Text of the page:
The Federal Government has expressed its intention to utilize its Bioeconomy policy as a means to foster comprehensive economic growth, generate wealth, create employment opportunities, and effectively reduce poverty in the country.
Prof. Nebeolisa Anako, the Permanent Secretary of the Federal Ministry of Finance, Budget and National Planning (FMFBNP), conveyed this message during a workshop held in the Keffi Local Government Area of Nasarawa state.
Dr. Lanre Adekanye, the Director of the International Cooperation Department within the FMFBNP’s Budget and National Planning Arm, represented Anako at the event.
The workshop focused on raising awareness and promoting the understanding of the Bioeconomy, employment, and inclusive growth through the development of the Cassava Bio-Ethanol Value Chain.
The theme of the workshop was “Knowledge Transfer: Cassava and Bio-Ethanol Value Chain.” Anako emphasized that the government’s objective is to achieve higher Gross Domestic Product (GDP) growth and significantly reduce unemployment rates by providing meaningful opportunities for the country’s youth through the adoption of Bioeconomy as a viable alternative.
He further explained that the Bioeconomy policy aims to facilitate sustainable and inclusive economic growth and development by establishing a bio-based economy that would contribute to job creation, poverty alleviation, and improved access to food and energy.
“The country, at this time, needs an approach that will increase food production, youth employment, and increased growth through the provision of industrial feedstock and exportable products to boost our economy.
“To achieve this, one strategic pathway is to develop the cassava bio-ethanol value chain.
“I would like to thank stakeholders from relevant Federal Ministries, Department, and Agencies (MDAs) for their collaboration and enduring partnership thus far in developing the Bio-economy Policy, which is a ministerial deliverable that was captured in the National Development Plan (NDP) 2021 – 2025,” he said.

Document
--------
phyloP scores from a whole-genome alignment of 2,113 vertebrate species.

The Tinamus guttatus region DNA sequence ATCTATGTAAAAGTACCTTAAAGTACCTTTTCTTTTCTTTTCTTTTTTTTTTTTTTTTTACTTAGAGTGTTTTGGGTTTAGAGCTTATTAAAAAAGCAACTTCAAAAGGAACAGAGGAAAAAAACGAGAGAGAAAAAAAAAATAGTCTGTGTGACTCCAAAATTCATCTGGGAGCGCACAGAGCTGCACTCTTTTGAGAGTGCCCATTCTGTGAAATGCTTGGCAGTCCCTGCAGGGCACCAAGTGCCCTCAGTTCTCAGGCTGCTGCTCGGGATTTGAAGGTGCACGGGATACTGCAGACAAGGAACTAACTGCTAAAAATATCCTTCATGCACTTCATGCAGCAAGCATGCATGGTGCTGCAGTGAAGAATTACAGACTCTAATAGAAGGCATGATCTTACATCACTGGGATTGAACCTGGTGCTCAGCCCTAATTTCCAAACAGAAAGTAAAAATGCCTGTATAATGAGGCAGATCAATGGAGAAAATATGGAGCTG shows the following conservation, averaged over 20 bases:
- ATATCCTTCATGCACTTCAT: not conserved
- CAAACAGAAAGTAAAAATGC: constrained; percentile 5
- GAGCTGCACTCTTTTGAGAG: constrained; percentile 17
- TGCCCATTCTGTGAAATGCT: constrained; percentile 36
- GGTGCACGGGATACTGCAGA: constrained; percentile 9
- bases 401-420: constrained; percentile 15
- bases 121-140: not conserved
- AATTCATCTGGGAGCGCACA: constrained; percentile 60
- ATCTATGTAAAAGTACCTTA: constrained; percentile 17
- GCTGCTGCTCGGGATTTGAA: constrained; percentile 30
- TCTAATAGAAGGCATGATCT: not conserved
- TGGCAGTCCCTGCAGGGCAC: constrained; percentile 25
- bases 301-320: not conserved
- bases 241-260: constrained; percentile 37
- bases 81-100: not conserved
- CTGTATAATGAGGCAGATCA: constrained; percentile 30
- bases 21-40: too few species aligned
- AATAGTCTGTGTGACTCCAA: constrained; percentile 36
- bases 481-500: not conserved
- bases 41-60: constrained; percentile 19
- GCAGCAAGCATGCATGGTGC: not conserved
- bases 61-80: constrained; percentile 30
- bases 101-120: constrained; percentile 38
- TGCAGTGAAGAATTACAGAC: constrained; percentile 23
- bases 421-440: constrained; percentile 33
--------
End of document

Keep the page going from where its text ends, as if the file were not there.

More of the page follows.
He noted that the development of the bioeconomy value chain was a veritable pathway to assuage the economic impacts of the removal of the subsidy on petroleum products on citizens and for sustained development,” he said.
Prof. Suleiman Bala-Mohammed, the Vice Chancellor of Nasarawa State University, Keffi, highlighted the relevance of the workshop, stating that its theme accurately captured the urgent requirement to leverage the potential of the economy, especially within the North Central region.
“North Central Nigeria has a rich agricultural heritage, and cassava stands as one of our most vital and versatile crops.
“It is crucial that we capitalize on these resources to unlock economic opportunities, create jobs and foster inclusive growth.
“The cassava-bioethanol value chain holds tremendous promise in this regard as it integrates various sectors from agriculture to energy and entrepreneurship,” he said.
Additionally, Prof. Ken Ife, the Managing Director of Biosources and Technologies Limited and the keynote speaker at the workshop characterized Bioeconomy as a knowledge-driven approach that encompasses the utilization of molecular biology derived from plants and animals, along with associated processes, to generate a diverse array of products spanning various sectors of the economy.
He emphasized that due to the substantial potential found in cassava, it was a logical choice to initiate the implementation of the Bioeconomy policy. This implementation would involve collaboration among academia, research and development institutions, farmers, the private sector, government agencies, civil society organizations, development partners, and development finance institutions.